We previously demonstrated that human neural stem cells (hNSCs) and multipotent neural progenitor cells (hNPCs) grafted into sites of rodent spinal cord injury (SCI) survive, extend axons, form synapses, support host axon regeneration, and improve functional recovery (Lu et al., Cell, 2012; Lu et al., Neuron, 2014; Kadoya et al., Nat Med, 2016). We are translating this approach to non-human primates (Rhesus macaques).
Using the H9 human embryonic stem cell line, we generated neural stem cells using published protocols (Li et al., PNAS, 2011). Adult rhesus macaques underwent C7 lateral hemicontusions (N=2; Salegio et al., J Neurotrauma, 2016) or lateral hemisection lesions (N= 5; Rosenzweig et al., Nat Neuro 2010). H9-derived human NSCs were grafted into the SCI sites between 2 and 12 weeks after injury (2, 4, 6, 6, 8, and 12 wks). Subjects received 20 million GFP-expressing NSCs, suspended in a two-part fibrin matrix and growth factor cocktail (Lu et al., Cell, 2012). Subjects were immunosuppressed with prednisone, mycophenolate, and tacrolimus, and were sacrificed 3 – 21 weeks after grafting (3, 8, 16, 16, 18, 18, and 21 wks).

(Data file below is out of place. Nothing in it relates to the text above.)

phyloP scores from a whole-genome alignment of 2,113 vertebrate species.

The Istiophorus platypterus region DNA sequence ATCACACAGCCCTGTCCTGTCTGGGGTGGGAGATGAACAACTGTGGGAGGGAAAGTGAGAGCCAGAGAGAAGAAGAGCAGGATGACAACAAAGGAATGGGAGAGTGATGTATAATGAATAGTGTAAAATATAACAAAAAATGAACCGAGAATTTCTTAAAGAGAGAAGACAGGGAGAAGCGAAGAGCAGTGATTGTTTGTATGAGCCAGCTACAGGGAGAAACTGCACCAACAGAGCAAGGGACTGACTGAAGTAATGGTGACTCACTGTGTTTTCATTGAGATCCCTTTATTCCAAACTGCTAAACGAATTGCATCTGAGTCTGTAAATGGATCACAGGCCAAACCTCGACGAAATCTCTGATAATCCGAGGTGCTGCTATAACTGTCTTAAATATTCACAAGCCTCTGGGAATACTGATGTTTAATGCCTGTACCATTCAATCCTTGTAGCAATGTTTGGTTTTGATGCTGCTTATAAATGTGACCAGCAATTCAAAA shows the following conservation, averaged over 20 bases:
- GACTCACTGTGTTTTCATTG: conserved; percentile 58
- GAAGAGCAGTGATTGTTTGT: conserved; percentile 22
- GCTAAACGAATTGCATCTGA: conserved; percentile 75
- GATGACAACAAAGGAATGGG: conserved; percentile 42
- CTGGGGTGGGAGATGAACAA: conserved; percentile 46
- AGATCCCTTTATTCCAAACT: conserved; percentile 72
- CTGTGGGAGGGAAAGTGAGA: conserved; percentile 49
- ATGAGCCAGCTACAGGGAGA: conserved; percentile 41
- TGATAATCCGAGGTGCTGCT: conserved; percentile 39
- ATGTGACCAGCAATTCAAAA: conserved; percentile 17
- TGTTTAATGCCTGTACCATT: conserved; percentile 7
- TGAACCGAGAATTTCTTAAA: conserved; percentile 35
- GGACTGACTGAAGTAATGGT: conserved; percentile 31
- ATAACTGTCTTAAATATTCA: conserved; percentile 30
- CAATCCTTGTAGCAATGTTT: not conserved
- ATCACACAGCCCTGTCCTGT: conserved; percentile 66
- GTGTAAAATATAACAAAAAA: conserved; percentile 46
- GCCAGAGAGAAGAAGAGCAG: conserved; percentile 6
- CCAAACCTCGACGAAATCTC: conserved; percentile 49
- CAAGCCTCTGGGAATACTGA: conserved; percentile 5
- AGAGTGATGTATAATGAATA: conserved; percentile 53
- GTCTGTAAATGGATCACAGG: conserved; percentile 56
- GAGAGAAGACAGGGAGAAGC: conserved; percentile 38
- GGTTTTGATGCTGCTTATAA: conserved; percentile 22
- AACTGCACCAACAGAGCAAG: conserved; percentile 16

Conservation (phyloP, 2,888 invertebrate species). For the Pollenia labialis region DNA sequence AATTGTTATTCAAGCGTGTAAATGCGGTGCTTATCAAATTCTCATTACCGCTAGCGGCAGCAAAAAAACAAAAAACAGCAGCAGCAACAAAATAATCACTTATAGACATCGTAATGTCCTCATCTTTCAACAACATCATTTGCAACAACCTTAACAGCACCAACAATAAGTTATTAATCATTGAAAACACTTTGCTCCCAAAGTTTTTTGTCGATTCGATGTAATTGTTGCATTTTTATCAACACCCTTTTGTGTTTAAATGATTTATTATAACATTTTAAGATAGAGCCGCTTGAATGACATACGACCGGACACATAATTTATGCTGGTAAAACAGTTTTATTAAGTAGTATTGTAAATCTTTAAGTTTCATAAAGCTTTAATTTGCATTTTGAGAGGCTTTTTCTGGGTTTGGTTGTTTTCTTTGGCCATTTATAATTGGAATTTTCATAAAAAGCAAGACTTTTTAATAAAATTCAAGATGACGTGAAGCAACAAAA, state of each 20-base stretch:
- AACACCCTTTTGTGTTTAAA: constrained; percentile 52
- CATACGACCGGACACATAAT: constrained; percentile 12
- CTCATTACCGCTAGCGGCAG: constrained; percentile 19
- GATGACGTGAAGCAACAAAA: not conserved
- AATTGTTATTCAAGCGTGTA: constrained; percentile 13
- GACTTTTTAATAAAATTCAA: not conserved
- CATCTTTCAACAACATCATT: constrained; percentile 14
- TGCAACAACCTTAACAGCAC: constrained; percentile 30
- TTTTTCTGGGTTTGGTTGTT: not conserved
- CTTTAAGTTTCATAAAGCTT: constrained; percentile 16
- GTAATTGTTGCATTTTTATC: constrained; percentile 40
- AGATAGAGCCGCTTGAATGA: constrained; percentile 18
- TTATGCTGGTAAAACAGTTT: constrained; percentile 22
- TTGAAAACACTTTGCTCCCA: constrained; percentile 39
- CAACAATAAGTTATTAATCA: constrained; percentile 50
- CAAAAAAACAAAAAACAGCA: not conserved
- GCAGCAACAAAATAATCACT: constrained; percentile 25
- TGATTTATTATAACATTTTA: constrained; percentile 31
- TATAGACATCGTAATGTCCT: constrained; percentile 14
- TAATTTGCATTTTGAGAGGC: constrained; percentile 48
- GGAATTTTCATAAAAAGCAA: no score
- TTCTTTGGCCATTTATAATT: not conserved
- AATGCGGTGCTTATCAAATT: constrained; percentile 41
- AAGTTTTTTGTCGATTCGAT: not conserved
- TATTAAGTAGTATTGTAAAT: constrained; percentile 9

Five of the seven subjects (including both subjects with hemicontusions) had surviving grafts. All surviving grafts differentiated into both neurons and glia, and extended up to hundreds of thousands of new axons; some of these reached very long distances, up to 50 mm, in the host spinal cord. Graft filling of the lesion site varied, indicating the need for further optimization of the grafting method, immunosuppression protocol, or both.
These findings indicate that human neural stem cells can be grafted to sites of subacute to chronic primate SCI, survive, and extend remarkable numbers of axons over long distances. Grafting can be successfully accomplished in sites of contusive SCI, the most common mechanism of human injury. Further optimization of grafting methods is needed prior to potential human translation, highlighting the importance of utilization of larger animal models for methods development and safety assessments.
*E. S. ROSENZWEIG1, J. H. BROCK1,2, P. LU1,2, J. L. WEBER1, R. MOSEANKO3, S. HAWBECKER3, E. A. SALEGIO3, Y. S. NOUT4, L. A. HAVTON5, A. R. FERGUSON6, M. S. BEATTIE6, J. C. BRESNAHAN6, M. H. TUSZYNSKI1,2;
1Neurosciences, Univ. of California San Diego Dept. of Neurosciences, La Jolla, CA; 2VAMC, La Jolla, CA; 3California Natl. Primate Res. Center, Univ. Calif. Davis, Davis, CA; 4Col. of Vet. Med. and Biomed. Sciences, Colorado State Univ., Fort Collins, CO; 5Neurol., David Geffen Sch. of Medicine, Univ. of California, Los Angeles, Los Angeles, CA; 6Neurosurg., Univ. of California San Francisco, San Francisco, CA
E.S. Rosenzweig: None. J.H. Brock: None. P. Lu: None. J.L. Weber: None. R. Moseanko: None. S. Hawbecker: None. E.A. Salegio: None. Y.S. Nout: None. L.A. Havton: None. A.R. Ferguson: None. M.S. Beattie: None. J.C. Bresnahan: None. M.H. Tuszynski: None.